It looks something like this…

First, we take hold of our lives. We recognise that our lives are ours! That they are precious and worth grabbing onto with both hands. We need to own all the good and bad bits of our lives and take responsibility for what we can.

Secondly, we give thanks for our lives. Meister Eckhart said, “If the only prayer you said in your whole life was ‘thank you’, that would be sufficient.” When we understand each ordinary moment as a gift from God, our gratitude transforms those successive moments into a more extraordinary life.

Thirdly, we allow our lives to be broken. We need to accept, even embrace, that we haven’t got it all together and that’s okay. Some of our best life-learning will come from humble openness to this reality about ourselves. I love the Leonard Cohen song line, “There is a crack in everything. That’s how the light gets in.”

Fourthly, we share our lives with others. Frederick Buechner said, “The place God calls us is where our deep gladness and the world’s deep hunger meet.” When we take hold of our lives, living them with a deep gratitude and humility, we position ourselves to make the difference in the world that only we can make.

Now that we’re back into it for 2021, let’s make the most of our Ordinary Time…

 

About the author…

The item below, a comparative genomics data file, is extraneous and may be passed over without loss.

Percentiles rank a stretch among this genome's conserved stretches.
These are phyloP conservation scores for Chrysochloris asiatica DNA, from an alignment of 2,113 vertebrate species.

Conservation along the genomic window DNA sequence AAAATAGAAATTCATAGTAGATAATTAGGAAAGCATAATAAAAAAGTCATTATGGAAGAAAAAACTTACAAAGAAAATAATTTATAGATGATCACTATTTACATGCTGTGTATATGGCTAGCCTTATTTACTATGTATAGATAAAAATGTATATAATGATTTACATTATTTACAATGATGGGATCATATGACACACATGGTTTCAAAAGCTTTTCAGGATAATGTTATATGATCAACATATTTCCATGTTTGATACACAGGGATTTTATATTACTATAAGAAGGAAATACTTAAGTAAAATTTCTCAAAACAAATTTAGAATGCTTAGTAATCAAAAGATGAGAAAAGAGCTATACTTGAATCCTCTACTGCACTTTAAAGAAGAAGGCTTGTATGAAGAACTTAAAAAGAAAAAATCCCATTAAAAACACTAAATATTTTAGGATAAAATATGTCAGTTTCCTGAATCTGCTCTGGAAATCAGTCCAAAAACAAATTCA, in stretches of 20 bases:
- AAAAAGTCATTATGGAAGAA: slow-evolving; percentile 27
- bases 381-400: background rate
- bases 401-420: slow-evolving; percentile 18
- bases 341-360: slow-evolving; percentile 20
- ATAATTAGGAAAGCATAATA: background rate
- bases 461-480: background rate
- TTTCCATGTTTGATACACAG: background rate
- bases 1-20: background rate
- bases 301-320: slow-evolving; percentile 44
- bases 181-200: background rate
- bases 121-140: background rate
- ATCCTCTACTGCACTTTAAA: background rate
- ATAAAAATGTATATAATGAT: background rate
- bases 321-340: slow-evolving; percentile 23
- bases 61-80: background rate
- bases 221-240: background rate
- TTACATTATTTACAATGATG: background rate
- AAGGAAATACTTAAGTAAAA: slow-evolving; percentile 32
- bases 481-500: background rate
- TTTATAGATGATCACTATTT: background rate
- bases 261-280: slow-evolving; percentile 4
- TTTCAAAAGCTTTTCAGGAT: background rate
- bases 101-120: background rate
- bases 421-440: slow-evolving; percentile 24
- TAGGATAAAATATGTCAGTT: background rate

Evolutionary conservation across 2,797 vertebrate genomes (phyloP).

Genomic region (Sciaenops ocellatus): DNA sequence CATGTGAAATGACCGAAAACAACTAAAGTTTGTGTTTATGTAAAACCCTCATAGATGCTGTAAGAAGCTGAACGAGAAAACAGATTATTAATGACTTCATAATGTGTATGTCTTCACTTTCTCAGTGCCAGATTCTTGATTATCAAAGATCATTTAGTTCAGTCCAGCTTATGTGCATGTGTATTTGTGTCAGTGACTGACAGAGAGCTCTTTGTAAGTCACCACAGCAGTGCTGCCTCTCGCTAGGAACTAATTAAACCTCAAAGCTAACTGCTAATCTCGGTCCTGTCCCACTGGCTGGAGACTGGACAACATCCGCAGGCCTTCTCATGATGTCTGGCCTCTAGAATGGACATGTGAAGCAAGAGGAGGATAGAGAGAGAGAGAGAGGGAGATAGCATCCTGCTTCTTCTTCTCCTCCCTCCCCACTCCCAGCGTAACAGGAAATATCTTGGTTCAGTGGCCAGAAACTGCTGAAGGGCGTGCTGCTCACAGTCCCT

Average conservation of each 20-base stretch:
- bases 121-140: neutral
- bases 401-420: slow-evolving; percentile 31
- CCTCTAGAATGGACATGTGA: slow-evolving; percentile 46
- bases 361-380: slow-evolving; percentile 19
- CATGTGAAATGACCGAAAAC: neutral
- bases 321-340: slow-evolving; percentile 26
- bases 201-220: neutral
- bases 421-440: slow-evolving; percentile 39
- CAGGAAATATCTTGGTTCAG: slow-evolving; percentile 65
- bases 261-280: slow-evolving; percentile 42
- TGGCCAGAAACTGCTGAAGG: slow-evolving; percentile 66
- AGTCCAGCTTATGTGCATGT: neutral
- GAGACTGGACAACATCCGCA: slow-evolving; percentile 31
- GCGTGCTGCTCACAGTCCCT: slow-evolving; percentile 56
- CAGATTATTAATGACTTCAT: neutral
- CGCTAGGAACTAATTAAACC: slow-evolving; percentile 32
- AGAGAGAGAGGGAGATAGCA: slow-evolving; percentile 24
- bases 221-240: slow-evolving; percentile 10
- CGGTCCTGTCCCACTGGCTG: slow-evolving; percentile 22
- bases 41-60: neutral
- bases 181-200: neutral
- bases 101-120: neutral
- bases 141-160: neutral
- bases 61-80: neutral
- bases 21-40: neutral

Steve has over 30 years experience in school, community and church-based youth work. He is currently working as the Training & Development Manager at SU QLD, overseeing teams that deliver training and produce resources for SU QLD staff and volunteers. He holds post-graduate qualifications in Social Work, Politics & Government, and Christian Studies.

Posted: 4/02/2021

Christmas Day 2020 – a reason to hope

Christmas Day has a few extra feels in 2020, at the end of what has been an *unprecedented* (had to get in one more time!) year. Even now as…

Christmas Day has a few extra feels in 2020, at the end of what has been an *unprecedented* (had to get in one more time!) year.

Even now as I write, we are watching aghast as NSW closes down with what seems to be a new outbreak, and Christmas and summer plans for thousands and thousands of people are being wrecked. The nightmare of Covid-19 lingers on.